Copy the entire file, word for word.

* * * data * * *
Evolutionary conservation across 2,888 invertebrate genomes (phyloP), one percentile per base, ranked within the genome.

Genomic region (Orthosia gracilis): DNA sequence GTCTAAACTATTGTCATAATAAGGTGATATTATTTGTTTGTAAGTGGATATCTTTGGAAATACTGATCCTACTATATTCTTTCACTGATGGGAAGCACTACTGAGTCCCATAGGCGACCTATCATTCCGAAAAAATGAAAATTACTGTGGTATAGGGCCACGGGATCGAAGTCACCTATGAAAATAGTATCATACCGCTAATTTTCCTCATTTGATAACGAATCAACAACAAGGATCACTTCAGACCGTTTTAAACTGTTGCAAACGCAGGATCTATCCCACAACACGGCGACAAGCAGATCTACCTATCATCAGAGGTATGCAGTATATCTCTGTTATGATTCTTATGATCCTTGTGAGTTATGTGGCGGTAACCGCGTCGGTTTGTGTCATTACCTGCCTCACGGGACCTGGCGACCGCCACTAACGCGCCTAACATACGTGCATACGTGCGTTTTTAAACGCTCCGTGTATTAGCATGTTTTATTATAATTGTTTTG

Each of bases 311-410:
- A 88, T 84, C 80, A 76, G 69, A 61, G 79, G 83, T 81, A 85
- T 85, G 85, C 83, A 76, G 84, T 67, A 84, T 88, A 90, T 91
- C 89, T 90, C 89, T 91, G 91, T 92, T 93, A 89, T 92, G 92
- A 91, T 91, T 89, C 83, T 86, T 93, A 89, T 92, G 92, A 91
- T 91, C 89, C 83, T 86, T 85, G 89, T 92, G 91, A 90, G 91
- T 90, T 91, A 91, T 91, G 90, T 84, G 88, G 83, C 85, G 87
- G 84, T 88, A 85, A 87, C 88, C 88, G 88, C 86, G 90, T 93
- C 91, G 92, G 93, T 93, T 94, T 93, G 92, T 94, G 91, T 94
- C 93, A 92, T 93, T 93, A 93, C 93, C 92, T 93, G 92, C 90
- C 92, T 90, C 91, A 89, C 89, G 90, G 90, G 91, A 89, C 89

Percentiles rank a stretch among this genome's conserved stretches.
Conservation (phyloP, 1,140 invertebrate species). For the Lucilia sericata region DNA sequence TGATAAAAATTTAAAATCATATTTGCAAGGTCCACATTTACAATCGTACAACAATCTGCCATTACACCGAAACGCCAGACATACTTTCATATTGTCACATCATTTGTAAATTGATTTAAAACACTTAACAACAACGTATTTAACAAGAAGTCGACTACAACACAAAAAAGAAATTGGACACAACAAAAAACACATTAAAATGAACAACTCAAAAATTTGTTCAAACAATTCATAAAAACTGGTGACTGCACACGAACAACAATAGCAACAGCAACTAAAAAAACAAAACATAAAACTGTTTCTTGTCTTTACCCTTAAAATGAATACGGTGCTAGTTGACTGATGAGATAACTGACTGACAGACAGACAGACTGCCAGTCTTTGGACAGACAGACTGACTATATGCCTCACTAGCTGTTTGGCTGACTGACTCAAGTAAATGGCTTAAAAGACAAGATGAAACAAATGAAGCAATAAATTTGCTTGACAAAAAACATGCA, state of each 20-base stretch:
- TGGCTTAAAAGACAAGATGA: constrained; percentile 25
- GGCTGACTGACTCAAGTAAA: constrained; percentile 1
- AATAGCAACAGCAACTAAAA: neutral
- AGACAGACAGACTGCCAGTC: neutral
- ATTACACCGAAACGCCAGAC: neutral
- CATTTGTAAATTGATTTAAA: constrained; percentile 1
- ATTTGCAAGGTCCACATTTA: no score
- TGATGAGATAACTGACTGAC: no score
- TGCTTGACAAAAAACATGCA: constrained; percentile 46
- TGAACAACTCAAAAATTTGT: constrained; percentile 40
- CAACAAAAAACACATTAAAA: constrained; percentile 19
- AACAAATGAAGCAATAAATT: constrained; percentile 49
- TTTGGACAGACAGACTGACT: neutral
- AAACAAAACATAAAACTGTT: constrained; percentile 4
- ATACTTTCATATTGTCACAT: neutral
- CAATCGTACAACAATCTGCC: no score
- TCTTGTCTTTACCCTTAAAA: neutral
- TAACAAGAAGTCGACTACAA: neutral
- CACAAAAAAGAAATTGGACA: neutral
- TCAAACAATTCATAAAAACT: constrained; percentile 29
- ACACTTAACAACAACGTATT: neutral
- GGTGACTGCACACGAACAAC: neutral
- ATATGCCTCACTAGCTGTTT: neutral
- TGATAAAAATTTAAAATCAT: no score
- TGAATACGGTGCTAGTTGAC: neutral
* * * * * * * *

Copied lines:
Evolutionary conservation across 2,888 invertebrate genomes (phyloP), one percentile per base, ranked within the genome.

Genomic region (Orthosia gracilis): DNA sequence GTCTAAACTATTGTCATAATAAGGTGATATTATTTGTTTGTAAGTGGATATCTTTGGAAATACTGATCCTACTATATTCTTTCACTGATGGGAAGCACTACTGAGTCCCATAGGCGACCTATCATTCCGAAAAAATGAAAATTACTGTGGTATAGGGCCACGGGATCGAAGTCACCTATGAAAATAGTATCATACCGCTAATTTTCCTCATTTGATAACGAATCAACAACAAGGATCACTTCAGACCGTTTTAAACTGTTGCAAACGCAGGATCTATCCCACAACACGGCGACAAGCAGATCTACCTATCATCAGAGGTATGCAGTATATCTCTGTTATGATTCTTATGATCCTTGTGAGTTATGTGGCGGTAACCGCGTCGGTTTGTGTCATTACCTGCCTCACGGGACCTGGCGACCGCCACTAACGCGCCTAACATACGTGCATACGTGCGTTTTTAAACGCTCCGTGTATTAGCATGTTTTATTATAATTGTTTTG

Each of bases 311-410:
- A 88, T 84, C 80, A 76, G 69, A 61, G 79, G 83, T 81, A 85
- T 85, G 85, C 83, A 76, G 84, T 67, A 84, T 88, A 90, T 91
- C 89, T 90, C 89, T 91, G 91, T 92, T 93, A 89, T 92, G 92
- A 91, T 91, T 89, C 83, T 86, T 93, A 89, T 92, G 92, A 91
- T 91, C 89, C 83, T 86, T 85, G 89, T 92, G 91, A 90, G 91
- T 90, T 91, A 91, T 91, G 90, T 84, G 88, G 83, C 85, G 87
- G 84, T 88, A 85, A 87, C 88, C 88, G 88, C 86, G 90, T 93
- C 91, G 92, G 93, T 93, T 94, T 93, G 92, T 94, G 91, T 94
- C 93, A 92, T 93, T 93, A 93, C 93, C 92, T 93, G 92, C 90
- C 92, T 90, C 91, A 89, C 89, G 90, G 90, G 91, A 89, C 89

Percentiles rank a stretch among this genome's conserved stretches.
Conservation (phyloP, 1,140 invertebrate species). For the Lucilia sericata region DNA sequence TGATAAAAATTTAAAATCATATTTGCAAGGTCCACATTTACAATCGTACAACAATCTGCCATTACACCGAAACGCCAGACATACTTTCATATTGTCACATCATTTGTAAATTGATTTAAAACACTTAACAACAACGTATTTAACAAGAAGTCGACTACAACACAAAAAAGAAATTGGACACAACAAAAAACACATTAAAATGAACAACTCAAAAATTTGTTCAAACAATTCATAAAAACTGGTGACTGCACACGAACAACAATAGCAACAGCAACTAAAAAAACAAAACATAAAACTGTTTCTTGTCTTTACCCTTAAAATGAATACGGTGCTAGTTGACTGATGAGATAACTGACTGACAGACAGACAGACTGCCAGTCTTTGGACAGACAGACTGACTATATGCCTCACTAGCTGTTTGGCTGACTGACTCAAGTAAATGGCTTAAAAGACAAGATGAAACAAATGAAGCAATAAATTTGCTTGACAAAAAACATGCA, state of each 20-base stretch:
- TGGCTTAAAAGACAAGATGA: constrained; percentile 25
- GGCTGACTGACTCAAGTAAA: constrained; percentile 1
- AATAGCAACAGCAACTAAAA: neutral
- AGACAGACAGACTGCCAGTC: neutral
- ATTACACCGAAACGCCAGAC: neutral
- CATTTGTAAATTGATTTAAA: constrained; percentile 1
- ATTTGCAAGGTCCACATTTA: no score
- TGATGAGATAACTGACTGAC: no score
- TGCTTGACAAAAAACATGCA: constrained; percentile 46
- TGAACAACTCAAAAATTTGT: constrained; percentile 40
- CAACAAAAAACACATTAAAA: constrained; percentile 19
- AACAAATGAAGCAATAAATT: constrained; percentile 49
- TTTGGACAGACAGACTGACT: neutral
- AAACAAAACATAAAACTGTT: constrained; percentile 4
- ATACTTTCATATTGTCACAT: neutral
- CAATCGTACAACAATCTGCC: no score
- TCTTGTCTTTACCCTTAAAA: neutral
- TAACAAGAAGTCGACTACAA: neutral
- CACAAAAAAGAAATTGGACA: neutral
- TCAAACAATTCATAAAAACT: constrained; percentile 29
- ACACTTAACAACAACGTATT: neutral
- GGTGACTGCACACGAACAAC: neutral
- ATATGCCTCACTAGCTGTTT: neutral
- TGATAAAAATTTAAAATCAT: no score
- TGAATACGGTGCTAGTTGAC: neutral